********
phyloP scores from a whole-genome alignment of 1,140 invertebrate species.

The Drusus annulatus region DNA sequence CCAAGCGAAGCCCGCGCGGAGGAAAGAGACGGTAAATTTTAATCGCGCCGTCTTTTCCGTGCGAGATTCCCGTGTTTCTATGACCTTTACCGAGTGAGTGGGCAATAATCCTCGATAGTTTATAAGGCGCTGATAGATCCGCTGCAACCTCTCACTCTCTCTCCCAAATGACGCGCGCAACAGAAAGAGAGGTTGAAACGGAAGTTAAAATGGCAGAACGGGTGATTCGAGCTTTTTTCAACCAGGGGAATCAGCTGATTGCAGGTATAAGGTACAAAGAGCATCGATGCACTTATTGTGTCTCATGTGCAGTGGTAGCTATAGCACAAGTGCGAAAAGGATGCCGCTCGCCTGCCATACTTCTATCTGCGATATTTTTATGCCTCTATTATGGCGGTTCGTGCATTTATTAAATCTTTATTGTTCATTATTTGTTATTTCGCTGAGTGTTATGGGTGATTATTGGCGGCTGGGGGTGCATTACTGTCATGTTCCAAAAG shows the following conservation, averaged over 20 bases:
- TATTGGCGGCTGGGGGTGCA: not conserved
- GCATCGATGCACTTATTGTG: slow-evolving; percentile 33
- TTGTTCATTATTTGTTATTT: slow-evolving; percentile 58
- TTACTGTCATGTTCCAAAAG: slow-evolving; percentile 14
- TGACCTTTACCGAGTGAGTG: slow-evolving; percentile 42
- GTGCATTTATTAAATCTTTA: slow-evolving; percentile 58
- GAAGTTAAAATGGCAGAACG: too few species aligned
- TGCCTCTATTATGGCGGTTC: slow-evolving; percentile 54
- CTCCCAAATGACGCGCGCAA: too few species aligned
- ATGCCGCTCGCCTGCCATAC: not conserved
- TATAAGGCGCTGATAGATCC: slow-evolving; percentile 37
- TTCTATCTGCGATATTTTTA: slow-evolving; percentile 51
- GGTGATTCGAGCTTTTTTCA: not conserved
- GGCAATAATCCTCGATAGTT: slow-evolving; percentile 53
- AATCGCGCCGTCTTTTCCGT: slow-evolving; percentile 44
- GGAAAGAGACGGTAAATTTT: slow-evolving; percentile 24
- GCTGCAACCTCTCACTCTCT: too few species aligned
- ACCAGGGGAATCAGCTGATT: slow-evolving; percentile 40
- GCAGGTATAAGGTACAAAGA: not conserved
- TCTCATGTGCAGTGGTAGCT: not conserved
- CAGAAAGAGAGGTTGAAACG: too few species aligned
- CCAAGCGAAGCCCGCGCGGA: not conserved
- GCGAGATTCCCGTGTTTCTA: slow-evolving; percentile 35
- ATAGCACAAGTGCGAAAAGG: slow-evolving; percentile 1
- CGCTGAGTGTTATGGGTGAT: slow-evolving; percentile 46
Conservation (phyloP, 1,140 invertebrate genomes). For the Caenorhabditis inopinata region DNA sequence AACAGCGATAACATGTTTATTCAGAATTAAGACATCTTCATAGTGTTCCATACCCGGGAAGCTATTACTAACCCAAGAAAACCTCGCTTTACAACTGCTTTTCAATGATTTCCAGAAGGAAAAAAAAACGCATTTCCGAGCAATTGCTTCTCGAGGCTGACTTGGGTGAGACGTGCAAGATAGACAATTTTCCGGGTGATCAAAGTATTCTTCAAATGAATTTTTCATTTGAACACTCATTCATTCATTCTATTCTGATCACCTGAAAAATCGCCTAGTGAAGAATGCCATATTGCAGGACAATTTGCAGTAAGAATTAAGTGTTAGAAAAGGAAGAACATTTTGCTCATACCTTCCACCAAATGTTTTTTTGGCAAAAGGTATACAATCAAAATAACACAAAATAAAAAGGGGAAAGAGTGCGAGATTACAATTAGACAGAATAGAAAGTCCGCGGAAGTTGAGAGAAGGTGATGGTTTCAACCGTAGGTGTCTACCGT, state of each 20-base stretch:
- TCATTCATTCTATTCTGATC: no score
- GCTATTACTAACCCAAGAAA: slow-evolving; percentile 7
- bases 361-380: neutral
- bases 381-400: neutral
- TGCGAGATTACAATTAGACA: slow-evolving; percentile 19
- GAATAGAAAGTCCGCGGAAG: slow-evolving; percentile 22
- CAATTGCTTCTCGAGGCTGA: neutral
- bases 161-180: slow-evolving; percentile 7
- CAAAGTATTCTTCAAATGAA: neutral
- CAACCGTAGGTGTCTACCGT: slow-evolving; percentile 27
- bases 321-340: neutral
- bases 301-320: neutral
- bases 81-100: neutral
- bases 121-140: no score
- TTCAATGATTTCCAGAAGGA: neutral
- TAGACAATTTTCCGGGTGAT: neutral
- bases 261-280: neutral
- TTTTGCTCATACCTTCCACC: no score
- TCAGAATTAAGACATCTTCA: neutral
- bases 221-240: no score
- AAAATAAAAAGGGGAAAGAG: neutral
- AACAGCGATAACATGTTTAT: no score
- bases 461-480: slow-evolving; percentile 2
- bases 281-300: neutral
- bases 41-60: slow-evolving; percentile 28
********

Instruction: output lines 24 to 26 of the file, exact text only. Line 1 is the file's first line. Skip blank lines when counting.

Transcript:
- CCAAGCGAAGCCCGCGCGGA: not conserved
- GCGAGATTCCCGTGTTTCTA: slow-evolving; percentile 35
- ATAGCACAAGTGCGAAAAGG: slow-evolving; percentile 1